Hemoglobin is normally enclosed in red blood cells (RBCs). When RBCs are destroyed for any reason, the released hemoglobin can cause damage to certain tissues and organs. This is why free hemoglobin is immediately captured by haptoglobin, a protein produced by the liver. The haptoglobin-hemoglobin complex is rapidly removed from the blood so that the hemoglobin can be degraded and the iron recovered. When too many RBCs are destroyed at the same time, haptoglobin reserves can become depleted. Low levels of haptoglobin may therefore indicate hemolysis (destruction) of the RBCs either in the blood vessels themselves (intravascular hemolysis), or in the spleen or liver (extravascular hemolysis). Low levels may also result from serious liver disease that limit the liver’s ability to make haptoglobin.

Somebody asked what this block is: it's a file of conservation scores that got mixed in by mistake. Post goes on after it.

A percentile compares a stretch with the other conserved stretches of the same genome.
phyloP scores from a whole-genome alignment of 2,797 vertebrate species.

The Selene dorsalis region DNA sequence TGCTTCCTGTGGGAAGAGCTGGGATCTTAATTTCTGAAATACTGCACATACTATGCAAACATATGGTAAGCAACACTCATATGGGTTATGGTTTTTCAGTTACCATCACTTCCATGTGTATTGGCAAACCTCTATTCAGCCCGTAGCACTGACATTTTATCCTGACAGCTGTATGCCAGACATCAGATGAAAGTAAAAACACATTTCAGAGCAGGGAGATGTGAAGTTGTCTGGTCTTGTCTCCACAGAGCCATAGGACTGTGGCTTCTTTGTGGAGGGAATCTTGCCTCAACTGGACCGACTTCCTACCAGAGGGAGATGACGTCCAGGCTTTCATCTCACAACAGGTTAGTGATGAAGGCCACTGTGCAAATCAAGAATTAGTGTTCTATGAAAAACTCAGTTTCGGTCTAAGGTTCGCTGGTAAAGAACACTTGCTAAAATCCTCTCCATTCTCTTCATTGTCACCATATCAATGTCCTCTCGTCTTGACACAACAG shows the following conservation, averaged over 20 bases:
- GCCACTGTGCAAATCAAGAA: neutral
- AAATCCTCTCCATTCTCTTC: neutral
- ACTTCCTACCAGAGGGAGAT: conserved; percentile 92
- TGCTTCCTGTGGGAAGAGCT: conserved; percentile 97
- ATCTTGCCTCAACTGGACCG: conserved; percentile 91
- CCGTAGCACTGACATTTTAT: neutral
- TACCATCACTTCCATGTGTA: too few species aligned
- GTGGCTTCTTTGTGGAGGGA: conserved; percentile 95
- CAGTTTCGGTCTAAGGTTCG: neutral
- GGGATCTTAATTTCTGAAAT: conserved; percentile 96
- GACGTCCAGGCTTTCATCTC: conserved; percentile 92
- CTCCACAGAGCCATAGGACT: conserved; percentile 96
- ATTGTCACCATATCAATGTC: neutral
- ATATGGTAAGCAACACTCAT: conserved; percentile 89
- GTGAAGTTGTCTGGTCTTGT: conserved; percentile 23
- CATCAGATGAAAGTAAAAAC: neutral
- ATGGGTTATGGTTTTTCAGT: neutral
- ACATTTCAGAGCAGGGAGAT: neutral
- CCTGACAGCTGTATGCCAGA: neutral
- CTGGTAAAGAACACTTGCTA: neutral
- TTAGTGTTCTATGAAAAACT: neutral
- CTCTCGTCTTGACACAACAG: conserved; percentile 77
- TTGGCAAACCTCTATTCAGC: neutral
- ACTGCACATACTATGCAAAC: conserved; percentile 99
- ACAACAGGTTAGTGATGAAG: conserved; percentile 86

Haptoglobin results are interpreted by taking into account other factors such as the number of reticulocytes, the number of RBCs, hematocrit, etc. Low haptoglobin levels are generally found in intravascular hemolysis.
Haptoglobin is considered to be an acute-phase protein, with levels rising in several inflammatory conditions (ulcerative colitis, rheumatoid arthritis, heart attack, severe infections, etc.). These transitional increases can complicate the interpretation of haptoglobin results.